Causes of a blue-green algal bloom
Blue-green algae growth is triggered by:
- excessive phosphorus and nitrogen, which promote rapid algal growth and multiplication. Sources of these nutrients include inflow of water from arable land, animal excreta, decaying organic matter and industrial or sewerage waste.
- warm water with blooms more likely to occur in calm, shallow water during summer and autumn where temperatures exceed 18 degrees Celsius in surface water.
- lack of microscopic organisms that feed on algae and keep algal levels under control.
Signs of a blue-green algal bloom
Signs of a blue-green algal bloom include:
- formation of a scum that appears like green paint on downwind surfaces of water; algae are vulnerable to the effects of winds or currents so the scum may disappear and reappear on subsequent days
- an unpleasant odour, like foul sewerage.
Livestock water supplies should be checked daily in summer and autumn for algal blooms. Treat all algal blooms as possibly toxic to livestock and prevent stock access until the algae are identified and the level of toxin determined. For water testing, contact the Department of Primary Industries and Regional Development's Animal Health Laboratories.
Prevention of blue-green algal blooms
Note: only barley straw releases chemicals that inhibit blue-green algae. Barley straw treatment is not harmful to plants, fish or crustaceans.
Adding barley straw to contaminated or potentially contaminated water has 2 effects:
- Nutrient stripping – the high carbon-to-nitrogen ratio of barley straw means that when it breaks down it uses available nitrogen in the water. This reduces conditions favourable to algae growth.
- Release of chemicals that reduce the growth of harmful blue-green algae – Salcolin A and Salcolin B (both flavonolignans) have been identified as active agents against Microcystis sp.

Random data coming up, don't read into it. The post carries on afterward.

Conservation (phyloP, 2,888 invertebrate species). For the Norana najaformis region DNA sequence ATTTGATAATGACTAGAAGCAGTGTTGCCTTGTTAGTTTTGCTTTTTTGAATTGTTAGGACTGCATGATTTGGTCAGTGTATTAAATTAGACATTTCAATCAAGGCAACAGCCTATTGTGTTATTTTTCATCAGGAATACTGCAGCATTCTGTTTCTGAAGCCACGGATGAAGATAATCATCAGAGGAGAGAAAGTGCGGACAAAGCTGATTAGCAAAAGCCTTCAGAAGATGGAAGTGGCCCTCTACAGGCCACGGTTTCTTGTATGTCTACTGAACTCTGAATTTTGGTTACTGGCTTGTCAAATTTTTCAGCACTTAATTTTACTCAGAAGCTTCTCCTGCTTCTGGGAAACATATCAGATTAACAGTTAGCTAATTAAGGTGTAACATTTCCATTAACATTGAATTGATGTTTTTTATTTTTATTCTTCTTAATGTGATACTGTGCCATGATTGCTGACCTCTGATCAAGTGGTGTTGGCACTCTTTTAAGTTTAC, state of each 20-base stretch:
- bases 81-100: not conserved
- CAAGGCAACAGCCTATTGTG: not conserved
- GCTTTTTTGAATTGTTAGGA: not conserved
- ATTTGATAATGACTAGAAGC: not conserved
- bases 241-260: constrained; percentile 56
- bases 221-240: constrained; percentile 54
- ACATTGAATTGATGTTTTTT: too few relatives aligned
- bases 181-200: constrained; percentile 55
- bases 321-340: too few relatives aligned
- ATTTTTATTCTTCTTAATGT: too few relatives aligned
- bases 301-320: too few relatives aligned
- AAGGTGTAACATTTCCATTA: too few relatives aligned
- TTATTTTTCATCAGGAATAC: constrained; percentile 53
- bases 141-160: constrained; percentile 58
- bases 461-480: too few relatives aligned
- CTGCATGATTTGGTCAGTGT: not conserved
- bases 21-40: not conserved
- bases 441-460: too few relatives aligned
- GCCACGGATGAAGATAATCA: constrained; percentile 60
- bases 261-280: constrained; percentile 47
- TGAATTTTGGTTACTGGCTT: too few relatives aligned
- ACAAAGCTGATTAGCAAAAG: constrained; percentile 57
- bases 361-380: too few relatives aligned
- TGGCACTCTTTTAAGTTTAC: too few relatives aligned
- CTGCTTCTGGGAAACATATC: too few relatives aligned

We recommend adding barley straw to a dam at 50 grams per square metre of surface area of the dam water. This rate releases enough chemicals to last for up to 6 months.
Add the barley straw in late spring to early summer, before water conditions favour blue-green algae growth. Barley straw is likely to be more available after harvest, in early summer, and the straw is more effective in warmer water.
When the surface layer of water is greater than 21°C, adding barley straw to an existing bloom may be effective within 2 weeks.
Adding the straw
Place the straw in coarse-weave bags (such as onion bags) and suspend the bags from floats, such as sealed large drink bottles, drums or a pontoon. The floating straw bags will sink as the straw rots. Remove the straw at this stage, and spread it on paddocks away from the dam.
If there is an incoming flow of water, the straw net should be placed where there is a continuous flow of water over and through the straw. This will help to keep the straw oxygenated and spread the active chemicals throughout the water surface.
Ferric alum can also be used to prevent algal growth and works by removing phosphorus from the water. A rate of 50g of ferric alum per 1000L of water is used and administered by placing a block in a porous bag attached to a float. It is recommended that water supplies be treated before the summer months when algal growth is most likely.
If there is a high risk of erosion due to reduced groundcover around dams, a sediment trap can be constructed using straw bales, netting or corrugated iron to help limit inflows of nutrients in the short term.
Long-term strategies for control
Long-term control strategies for blue-green algae include:
- preventing livestock camping near water supplies
- planting trees and perennial grasses at inflow areas into water supplies to help stop nutrients and eroded soil entering
- controlling soil erosion as phosphorus particles stick to eroded soil particles
- avoiding excessive use of fertilisers.
Treatment of blue-green algal blooms
Several chemicals can be used to treat blue-green algae growth. Chemical treatment of algae can cause a sudden release of toxin, which can persist for several days.
Follow withholding periods for re-grazing with livestock to prevent residues and any harmful effects from the chemical. Livestock should be excluded from water supplies for the length of the withholding period or 14 days, whichever is longer.